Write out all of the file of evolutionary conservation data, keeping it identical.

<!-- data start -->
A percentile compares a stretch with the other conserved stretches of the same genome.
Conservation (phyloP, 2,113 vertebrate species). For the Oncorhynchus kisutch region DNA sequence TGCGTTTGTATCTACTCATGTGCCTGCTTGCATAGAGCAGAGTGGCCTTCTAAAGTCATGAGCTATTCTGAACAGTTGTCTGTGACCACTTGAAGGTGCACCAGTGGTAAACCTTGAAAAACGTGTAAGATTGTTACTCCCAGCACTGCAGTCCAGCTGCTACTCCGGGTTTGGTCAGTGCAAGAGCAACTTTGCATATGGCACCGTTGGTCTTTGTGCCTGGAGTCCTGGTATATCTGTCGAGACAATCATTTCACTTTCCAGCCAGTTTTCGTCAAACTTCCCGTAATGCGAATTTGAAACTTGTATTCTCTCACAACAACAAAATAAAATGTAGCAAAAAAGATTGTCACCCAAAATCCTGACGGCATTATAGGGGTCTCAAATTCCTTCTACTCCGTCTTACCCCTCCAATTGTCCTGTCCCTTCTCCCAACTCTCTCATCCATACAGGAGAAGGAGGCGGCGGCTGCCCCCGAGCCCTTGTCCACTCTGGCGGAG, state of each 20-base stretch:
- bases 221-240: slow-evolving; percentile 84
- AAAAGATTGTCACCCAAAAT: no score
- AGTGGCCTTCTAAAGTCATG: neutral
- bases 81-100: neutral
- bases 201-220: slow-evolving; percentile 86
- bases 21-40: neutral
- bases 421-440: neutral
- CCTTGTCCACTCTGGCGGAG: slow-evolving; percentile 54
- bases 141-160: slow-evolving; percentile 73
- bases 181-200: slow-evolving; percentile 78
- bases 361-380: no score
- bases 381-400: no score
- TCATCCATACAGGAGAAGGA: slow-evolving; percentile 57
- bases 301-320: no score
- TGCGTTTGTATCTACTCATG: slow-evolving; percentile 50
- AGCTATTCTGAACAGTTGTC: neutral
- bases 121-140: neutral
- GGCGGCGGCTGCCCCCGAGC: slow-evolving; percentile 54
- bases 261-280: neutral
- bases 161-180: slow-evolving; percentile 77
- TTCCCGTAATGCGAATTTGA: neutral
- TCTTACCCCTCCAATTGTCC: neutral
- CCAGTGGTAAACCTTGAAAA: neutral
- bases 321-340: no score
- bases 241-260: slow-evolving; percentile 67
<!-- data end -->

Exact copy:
A percentile compares a stretch with the other conserved stretches of the same genome.
Conservation (phyloP, 2,113 vertebrate species). For the Oncorhynchus kisutch region DNA sequence TGCGTTTGTATCTACTCATGTGCCTGCTTGCATAGAGCAGAGTGGCCTTCTAAAGTCATGAGCTATTCTGAACAGTTGTCTGTGACCACTTGAAGGTGCACCAGTGGTAAACCTTGAAAAACGTGTAAGATTGTTACTCCCAGCACTGCAGTCCAGCTGCTACTCCGGGTTTGGTCAGTGCAAGAGCAACTTTGCATATGGCACCGTTGGTCTTTGTGCCTGGAGTCCTGGTATATCTGTCGAGACAATCATTTCACTTTCCAGCCAGTTTTCGTCAAACTTCCCGTAATGCGAATTTGAAACTTGTATTCTCTCACAACAACAAAATAAAATGTAGCAAAAAAGATTGTCACCCAAAATCCTGACGGCATTATAGGGGTCTCAAATTCCTTCTACTCCGTCTTACCCCTCCAATTGTCCTGTCCCTTCTCCCAACTCTCTCATCCATACAGGAGAAGGAGGCGGCGGCTGCCCCCGAGCCCTTGTCCACTCTGGCGGAG, state of each 20-base stretch:
- bases 221-240: slow-evolving; percentile 84
- AAAAGATTGTCACCCAAAAT: no score
- AGTGGCCTTCTAAAGTCATG: neutral
- bases 81-100: neutral
- bases 201-220: slow-evolving; percentile 86
- bases 21-40: neutral
- bases 421-440: neutral
- CCTTGTCCACTCTGGCGGAG: slow-evolving; percentile 54
- bases 141-160: slow-evolving; percentile 73
- bases 181-200: slow-evolving; percentile 78
- bases 361-380: no score
- bases 381-400: no score
- TCATCCATACAGGAGAAGGA: slow-evolving; percentile 57
- bases 301-320: no score
- TGCGTTTGTATCTACTCATG: slow-evolving; percentile 50
- AGCTATTCTGAACAGTTGTC: neutral
- bases 121-140: neutral
- GGCGGCGGCTGCCCCCGAGC: slow-evolving; percentile 54
- bases 261-280: neutral
- bases 161-180: slow-evolving; percentile 77
- TTCCCGTAATGCGAATTTGA: neutral
- TCTTACCCCTCCAATTGTCC: neutral
- CCAGTGGTAAACCTTGAAAA: neutral
- bases 321-340: no score
- bases 241-260: slow-evolving; percentile 67